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Fed Worries US Is Headed for a Much Worse Recession If Virus Isn't Contained

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Fed Worries US Is Headed for a Much Worse Recession If Virus Isn't Contained

2020-07-02 15:20:12

By Laura Tucker, Staff writer; Image: Jerome Powell (Image source: Public domain)

Contrary to what Donald Trump wants everyone to think, the economy isn't going to get immediately better. And just like a child, he continues not to see the connection between actions and consequences. Sure, it sounded great to reopen the country quickly to help the economy, but that has led to record numbers of new infections, meaning quick closures after just reopening, hurting the economy even more.

The president may not see that, but Federal Reserve officials do, according to minutes of the central bank's meeting on June 9 and 10. Last month they raised concerns that a second wave of the coronavirus — or third, fourth, and other — would disrupt an economic recovery and bring yet more unemployment and a worse economic downturn than the country was already in.

Fed Chair Jerome Powell has said throughout that the path out of the recession will depend on containing the virus and giving Americans the confidence to return to work and their spending habits. The notes from the meeting show what officials predict will be the outcome of a prolonged recession and continued spread of the virus. It also shows why Powell often says lawmakers need to do more in this situation.

"In light of the significant uncertainty and downside risks associated with the pandemic, including how much the economy would weaken and how long it would take to recover, the staff judged that a more pessimistic projection was no less plausible than the baseline forecast," read the minutes of last month's meeting.

"In this scenario, a second wave of the coronavirus outbreak, with another round of strict limitations on social interactions and business operations, was assumed to begin later this year, leading to a decrease in real GDP, a jump in the unemployment rate, and renewed downward pressure on inflation next year."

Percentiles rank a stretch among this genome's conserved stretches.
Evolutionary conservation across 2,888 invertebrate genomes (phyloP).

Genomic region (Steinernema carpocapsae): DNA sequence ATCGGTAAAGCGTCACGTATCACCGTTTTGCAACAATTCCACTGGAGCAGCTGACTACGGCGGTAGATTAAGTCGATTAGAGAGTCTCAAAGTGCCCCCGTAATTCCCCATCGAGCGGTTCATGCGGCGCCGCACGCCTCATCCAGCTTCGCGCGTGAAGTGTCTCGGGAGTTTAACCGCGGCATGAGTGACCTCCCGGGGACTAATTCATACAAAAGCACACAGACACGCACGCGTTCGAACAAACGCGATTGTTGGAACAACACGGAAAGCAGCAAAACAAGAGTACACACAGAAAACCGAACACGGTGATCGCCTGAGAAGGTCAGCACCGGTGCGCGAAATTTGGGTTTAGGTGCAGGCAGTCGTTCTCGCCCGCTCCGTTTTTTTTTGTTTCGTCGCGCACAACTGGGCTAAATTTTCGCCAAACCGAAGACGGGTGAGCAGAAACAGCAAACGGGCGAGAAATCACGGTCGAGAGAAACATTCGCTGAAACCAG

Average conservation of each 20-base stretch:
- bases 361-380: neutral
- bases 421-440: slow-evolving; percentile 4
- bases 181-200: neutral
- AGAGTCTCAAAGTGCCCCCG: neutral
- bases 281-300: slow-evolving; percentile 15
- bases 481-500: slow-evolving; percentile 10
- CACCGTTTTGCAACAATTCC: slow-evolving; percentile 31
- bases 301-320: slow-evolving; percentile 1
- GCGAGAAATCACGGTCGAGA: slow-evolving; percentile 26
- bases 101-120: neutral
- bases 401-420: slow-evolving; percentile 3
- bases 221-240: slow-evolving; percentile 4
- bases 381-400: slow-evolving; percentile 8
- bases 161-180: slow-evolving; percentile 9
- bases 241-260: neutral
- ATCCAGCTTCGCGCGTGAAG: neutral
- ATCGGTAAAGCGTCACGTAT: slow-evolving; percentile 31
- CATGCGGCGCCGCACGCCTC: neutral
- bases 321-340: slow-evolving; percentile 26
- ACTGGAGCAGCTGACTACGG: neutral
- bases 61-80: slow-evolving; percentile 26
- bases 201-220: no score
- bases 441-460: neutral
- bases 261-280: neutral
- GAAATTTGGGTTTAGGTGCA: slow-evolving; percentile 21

On that second date of the meeting, there were 20,456 new coronavirus cases in the nation. It's now more than doubled in less than a month. Wednesday saw 52,789 new cases of COVID-19. Dr. Anthony Fauci, the government's top infectious-disease specialist, warned the Senate this week that the country could face 100,000 new cases a day "if this does not turn around."

This is calling into question what has been referred to as the "fiscal cliff." This would hit later this month when the increased unemployment benefits are due to expire. Congress is trying to decide whether it should extend aid, and Powell has repeatedly said more congressional actions would likely be needed to give families and businesses some relief.

Yet, Powell and other Fed officials aren't dictating what they believe lawmakers should do with regard to legislation. But what they discussed in the meeting backs up what they have said in public: that more is needed other than the Fed's tools.

The Fed has already helped with emergency programs to support the markets and extend loans to small and mid-size businesses and local governments. But it can only lend — it can't force people to go out there and spend. Powell said on Tuesday when testifying before the House Financial Services Committee, that for the companies and industries begging for help, "more debt may not be the answer here."

The Fed officials said at the meeting last month that "fiscal support for households, businesses, and state and local governments might prove to be insufficient."

Trump, though, is predicting a sharp increase for economic growth — at a time when people are struggling just to survive. Senior White House economist Larry Kudlow said there is "overwhelming" evidence pointing to a V-shaped recovery.

Powell won't say whether the recovery will be V, U, or W-shaped, but he continues to hammer home that the outcome is still very uncertain.

In putting together its emergency response, however, the Fed takes all possibilities, both encouraging and disappointing outcomes, into consideration. Last week the central bank released new data on how the largest banks would fare under all the scenarios. It concluded that if there is a slower U-shaped or W-shaped scenario, many financial firms "would approach minimum capital levels." 

Others have been more pointed in their response. Mary C. Daly, the president of the San Francisco Federal Reserve Bank, said in an interview with The Post that she "would hesitate to call this a recovery" and noted specifically that it is not V-shaped.

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